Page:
Local officials from German Chancellor Olaf Scholz’s party rejected a bid to expel former Chancellor Gerhard Schroeder over his close ties to Russia on Monday, according to the news agency DPADPA.
BERLIN, Germany (AP) — Local officials from German Chancellor Olaf Scholz’s party rejected a bid to expel former Chancellor Gerhard Schroeder over his close ties to Russia on Monday, according to the news agency dpa.
An arbitration committee of the center-left Social Democrats’ branch in Hannover, where Schroeder lives, considered 17 applications for proceedings against him from party members.
Schroeder’s long-standing ties to Russia’s energy sector, as well as his refusal to fully distance himself from President Vladimir Putin after Russia invaded Ukraine, have harmed his political standing.
According to data, the SPD committee determined that his actions did not violate the party’s rules.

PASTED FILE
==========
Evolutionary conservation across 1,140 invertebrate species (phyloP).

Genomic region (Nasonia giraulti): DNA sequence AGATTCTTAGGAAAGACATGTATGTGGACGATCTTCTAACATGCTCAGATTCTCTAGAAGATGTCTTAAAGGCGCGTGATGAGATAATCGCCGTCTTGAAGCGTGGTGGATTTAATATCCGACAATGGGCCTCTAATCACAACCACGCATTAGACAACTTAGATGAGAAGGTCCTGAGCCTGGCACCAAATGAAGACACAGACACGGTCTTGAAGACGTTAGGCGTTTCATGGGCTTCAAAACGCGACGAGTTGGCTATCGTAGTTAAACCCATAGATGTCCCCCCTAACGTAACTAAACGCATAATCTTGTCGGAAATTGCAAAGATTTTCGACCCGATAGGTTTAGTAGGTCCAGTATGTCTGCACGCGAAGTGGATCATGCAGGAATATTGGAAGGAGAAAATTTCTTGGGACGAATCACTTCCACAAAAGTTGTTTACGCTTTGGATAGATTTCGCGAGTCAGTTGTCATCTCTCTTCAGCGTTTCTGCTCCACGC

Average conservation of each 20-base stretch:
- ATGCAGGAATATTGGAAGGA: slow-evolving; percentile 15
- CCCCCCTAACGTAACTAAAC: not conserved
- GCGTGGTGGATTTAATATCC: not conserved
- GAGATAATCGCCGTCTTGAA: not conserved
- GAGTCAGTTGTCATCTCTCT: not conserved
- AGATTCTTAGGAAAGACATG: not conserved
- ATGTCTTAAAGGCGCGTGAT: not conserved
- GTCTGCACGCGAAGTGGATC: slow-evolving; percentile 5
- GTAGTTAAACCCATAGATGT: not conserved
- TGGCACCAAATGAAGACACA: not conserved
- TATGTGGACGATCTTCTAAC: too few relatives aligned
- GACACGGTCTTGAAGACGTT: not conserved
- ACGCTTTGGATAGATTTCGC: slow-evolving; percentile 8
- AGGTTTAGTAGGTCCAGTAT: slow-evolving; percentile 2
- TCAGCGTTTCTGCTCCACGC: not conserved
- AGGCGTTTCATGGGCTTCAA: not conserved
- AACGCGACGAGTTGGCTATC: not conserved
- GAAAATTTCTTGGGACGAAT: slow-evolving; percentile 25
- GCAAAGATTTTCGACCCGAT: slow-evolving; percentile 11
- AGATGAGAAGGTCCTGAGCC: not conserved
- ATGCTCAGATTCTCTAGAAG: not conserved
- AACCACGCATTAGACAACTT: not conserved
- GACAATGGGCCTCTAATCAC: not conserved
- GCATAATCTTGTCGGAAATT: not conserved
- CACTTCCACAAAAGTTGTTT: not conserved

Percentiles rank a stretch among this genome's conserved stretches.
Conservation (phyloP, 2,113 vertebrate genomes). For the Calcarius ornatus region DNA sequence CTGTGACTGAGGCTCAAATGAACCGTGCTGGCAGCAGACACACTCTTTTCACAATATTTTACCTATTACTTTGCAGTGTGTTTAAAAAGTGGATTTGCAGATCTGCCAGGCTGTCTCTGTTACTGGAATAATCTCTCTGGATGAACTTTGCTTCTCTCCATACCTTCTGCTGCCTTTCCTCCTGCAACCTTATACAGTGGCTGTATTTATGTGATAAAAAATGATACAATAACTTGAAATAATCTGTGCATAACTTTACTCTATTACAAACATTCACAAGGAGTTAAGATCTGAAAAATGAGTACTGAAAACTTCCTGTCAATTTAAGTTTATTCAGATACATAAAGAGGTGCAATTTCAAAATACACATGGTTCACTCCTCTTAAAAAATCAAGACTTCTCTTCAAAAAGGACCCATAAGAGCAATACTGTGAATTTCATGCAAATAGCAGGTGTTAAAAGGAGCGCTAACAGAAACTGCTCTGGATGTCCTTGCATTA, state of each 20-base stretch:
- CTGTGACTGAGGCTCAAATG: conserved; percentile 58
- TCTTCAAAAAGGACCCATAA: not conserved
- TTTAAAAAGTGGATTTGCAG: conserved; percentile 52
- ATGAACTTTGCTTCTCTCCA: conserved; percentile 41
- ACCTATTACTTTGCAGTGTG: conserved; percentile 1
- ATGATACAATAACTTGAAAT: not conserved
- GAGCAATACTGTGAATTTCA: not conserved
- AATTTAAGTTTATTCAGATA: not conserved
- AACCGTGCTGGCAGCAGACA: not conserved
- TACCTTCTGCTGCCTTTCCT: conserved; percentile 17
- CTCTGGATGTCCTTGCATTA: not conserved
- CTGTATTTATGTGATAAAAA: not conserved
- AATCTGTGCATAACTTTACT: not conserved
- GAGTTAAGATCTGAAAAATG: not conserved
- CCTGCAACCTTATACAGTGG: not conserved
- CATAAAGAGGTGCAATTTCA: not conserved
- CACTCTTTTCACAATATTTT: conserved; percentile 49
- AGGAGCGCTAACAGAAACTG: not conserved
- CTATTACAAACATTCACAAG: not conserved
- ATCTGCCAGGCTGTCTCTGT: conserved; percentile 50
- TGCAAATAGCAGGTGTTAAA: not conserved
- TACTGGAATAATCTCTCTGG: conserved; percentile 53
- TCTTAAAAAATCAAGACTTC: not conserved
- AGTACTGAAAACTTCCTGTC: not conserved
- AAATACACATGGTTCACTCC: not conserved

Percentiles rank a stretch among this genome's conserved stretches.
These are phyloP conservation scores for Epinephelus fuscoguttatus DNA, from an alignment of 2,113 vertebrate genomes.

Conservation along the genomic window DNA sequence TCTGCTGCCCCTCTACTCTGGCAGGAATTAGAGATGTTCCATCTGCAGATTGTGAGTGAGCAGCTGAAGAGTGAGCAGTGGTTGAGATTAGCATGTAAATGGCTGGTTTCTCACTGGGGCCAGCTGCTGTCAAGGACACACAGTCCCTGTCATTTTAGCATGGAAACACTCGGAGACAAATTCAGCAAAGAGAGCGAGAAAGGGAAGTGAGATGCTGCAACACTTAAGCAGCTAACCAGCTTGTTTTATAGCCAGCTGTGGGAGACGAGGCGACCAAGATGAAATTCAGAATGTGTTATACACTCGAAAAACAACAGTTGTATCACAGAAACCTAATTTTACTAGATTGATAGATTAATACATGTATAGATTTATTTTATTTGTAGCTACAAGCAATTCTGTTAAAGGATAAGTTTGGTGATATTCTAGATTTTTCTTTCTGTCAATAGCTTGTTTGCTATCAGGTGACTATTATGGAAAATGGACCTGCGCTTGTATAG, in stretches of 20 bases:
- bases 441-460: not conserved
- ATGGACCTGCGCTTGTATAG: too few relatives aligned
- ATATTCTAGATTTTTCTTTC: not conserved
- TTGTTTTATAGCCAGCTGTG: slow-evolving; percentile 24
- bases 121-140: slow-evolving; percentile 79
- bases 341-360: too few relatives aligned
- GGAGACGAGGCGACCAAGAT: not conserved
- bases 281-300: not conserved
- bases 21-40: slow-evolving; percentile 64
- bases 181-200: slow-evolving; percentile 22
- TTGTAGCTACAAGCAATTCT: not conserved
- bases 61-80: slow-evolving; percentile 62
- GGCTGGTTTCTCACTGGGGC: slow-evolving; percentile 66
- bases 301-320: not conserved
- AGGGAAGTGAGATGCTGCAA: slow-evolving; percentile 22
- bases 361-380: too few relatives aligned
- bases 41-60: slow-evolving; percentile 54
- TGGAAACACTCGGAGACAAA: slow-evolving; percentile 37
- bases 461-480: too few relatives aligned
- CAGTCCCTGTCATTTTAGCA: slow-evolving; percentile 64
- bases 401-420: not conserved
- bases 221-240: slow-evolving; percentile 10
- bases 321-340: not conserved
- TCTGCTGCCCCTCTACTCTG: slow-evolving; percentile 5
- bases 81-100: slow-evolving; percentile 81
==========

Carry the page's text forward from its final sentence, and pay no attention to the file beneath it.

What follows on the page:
His expulsion from the SPD was thought to be unlikely. Expelling party members in Germany is a complicated and often time-consuming process that frequently fails. An appeal of Monday’s decision, however, is still possible.
Schroeder, who was chancellor from 1998 to 2005 and the Social Democrats’ leader from 1999 to 2004, has shown no signs of heeding senior party figures’ calls to tone down his rhetoric on Russia or leave the party on his own.
This has had political ramifications within Germany. In May, German lawmakers agreed to close Schroeder’s taxpayer-funded office, and he resigned as an honorary citizen of Hannover, foreshadowing a decision by city officials.
Schroeder has resisted the pressure and maintained his friendship with Putin. He most recently met with Russian President Vladimir Putin during a visit to Moscow in late July.
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